The Edinburgh study will look at how to improve understanding of when hearts start to fail and help medics to decide the best time to perform surgery to minimise in order to minimise the risk to patients’ health.
Operating too early can put heart patients at unnecessary risk but intervening too late can mean heart muscle becomes irreversibly damaged.
The research project, which will recruit between 200 and 300 patients in Scotland, will focus on patients with the most common form of valve disease, known as aortic stenosis.
The condition is caused by the narrowing of a major valve, which puts heart muscle under pressure and reduces its capacity to pump properly. It can lead to heart failure and sudden death.
Gauging the severity of heart valve disease can pose difficulties, particularly in older patients who may suffer from a number of other health conditions.
UK death rates from cardiovascular disease have dropped by more than 40 per cent over a decade, according to a new report.
Cardiovascular disease, which includes heart attack and stroke, remains Europe’s biggest killer and accounts for almost 45 per cent of all deaths - more than four million a year - although UK death rates have dropped by more than 40 per cent over a decade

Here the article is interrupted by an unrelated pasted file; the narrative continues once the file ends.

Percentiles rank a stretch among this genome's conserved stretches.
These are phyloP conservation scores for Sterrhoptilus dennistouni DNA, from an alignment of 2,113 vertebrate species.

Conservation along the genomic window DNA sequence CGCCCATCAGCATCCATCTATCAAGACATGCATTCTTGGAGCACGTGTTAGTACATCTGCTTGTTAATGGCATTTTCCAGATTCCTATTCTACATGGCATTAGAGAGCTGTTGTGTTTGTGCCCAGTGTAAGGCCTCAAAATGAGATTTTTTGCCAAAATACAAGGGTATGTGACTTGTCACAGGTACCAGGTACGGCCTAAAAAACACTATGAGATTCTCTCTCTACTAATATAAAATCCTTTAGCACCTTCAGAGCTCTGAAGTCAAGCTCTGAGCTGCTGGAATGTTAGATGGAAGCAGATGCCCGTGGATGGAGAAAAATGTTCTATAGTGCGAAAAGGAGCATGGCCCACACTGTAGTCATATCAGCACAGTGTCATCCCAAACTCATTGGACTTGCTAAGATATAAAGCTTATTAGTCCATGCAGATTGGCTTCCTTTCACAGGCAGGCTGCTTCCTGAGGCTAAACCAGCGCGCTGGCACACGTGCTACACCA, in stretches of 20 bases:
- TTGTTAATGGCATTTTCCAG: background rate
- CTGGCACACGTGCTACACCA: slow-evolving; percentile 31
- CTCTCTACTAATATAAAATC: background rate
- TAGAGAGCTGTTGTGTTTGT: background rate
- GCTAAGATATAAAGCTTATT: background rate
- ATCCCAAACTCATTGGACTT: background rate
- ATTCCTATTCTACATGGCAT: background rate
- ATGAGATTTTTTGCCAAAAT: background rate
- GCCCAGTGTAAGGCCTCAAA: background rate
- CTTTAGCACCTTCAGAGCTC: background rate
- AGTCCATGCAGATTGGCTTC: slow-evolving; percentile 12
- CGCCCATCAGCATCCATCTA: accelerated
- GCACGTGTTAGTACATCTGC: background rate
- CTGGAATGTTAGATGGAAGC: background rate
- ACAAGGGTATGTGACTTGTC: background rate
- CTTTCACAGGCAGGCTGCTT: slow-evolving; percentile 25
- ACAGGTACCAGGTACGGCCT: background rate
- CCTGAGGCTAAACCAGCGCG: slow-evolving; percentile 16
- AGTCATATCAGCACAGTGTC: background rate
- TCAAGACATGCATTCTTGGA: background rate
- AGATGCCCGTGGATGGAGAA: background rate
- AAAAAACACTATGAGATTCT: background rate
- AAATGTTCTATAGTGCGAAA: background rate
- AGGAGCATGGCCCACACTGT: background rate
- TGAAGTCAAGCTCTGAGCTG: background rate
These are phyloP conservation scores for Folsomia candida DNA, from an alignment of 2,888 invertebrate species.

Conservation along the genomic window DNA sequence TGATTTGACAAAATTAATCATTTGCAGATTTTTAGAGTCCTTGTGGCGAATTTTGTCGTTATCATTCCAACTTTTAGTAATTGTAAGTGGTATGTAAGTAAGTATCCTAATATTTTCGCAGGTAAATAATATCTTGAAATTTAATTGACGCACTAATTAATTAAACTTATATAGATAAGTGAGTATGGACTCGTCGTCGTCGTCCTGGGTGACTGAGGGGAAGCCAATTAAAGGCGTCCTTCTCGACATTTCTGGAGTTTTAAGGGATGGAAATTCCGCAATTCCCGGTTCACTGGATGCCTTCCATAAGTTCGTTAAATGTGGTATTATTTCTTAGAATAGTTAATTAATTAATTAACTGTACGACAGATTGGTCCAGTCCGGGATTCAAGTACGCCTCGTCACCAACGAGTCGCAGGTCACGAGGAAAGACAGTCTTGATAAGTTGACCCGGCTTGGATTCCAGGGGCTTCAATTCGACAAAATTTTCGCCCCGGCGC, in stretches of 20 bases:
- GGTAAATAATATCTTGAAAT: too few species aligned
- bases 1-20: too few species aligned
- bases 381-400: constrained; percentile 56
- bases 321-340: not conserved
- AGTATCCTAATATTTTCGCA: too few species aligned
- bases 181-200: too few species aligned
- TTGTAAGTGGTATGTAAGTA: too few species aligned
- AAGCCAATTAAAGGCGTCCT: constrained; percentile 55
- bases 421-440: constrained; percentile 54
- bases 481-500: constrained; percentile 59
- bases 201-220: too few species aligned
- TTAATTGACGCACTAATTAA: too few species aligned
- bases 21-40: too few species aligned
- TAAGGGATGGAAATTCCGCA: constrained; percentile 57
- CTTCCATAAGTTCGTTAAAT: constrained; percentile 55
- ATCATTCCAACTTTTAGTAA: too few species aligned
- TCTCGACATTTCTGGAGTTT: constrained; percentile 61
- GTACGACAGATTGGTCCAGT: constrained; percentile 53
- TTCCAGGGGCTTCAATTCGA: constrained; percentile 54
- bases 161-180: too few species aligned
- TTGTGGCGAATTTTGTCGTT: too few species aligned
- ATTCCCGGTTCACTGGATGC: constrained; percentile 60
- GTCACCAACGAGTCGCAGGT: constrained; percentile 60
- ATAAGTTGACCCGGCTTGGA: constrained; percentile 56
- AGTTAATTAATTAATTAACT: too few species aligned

The Edinburgh trial will see patients undergo detailed heart scans and blood tests to track the capacity of their heart to pump blood, providing a baseline against which their future heart function can be compared.
Half of the patients will receive early surgery, and the other half will be given treatment later.
By analysing patients’ heart function before and after surgery, doctors will determine what impact replacement valves have had. They will also be able to tell at which point the surgery has had the greatest effect.
The project is funded by the Sir Jules Thorn Charitable Trust through its annual Award for Biomedical Research.
Dr Marc Dweck, British Heart Foundation research fellow at Edinburgh University, said: “This type of heart disease is very common and, with an ageing population, we are set for an epidemic. Rates are set to treble by 2050, so it is crucial to develop new interventions now.
“We hope that by optimising the timing of life-saving surgery, we can deliver major reductions in patient illness and death, leading to a step-change in treatment.”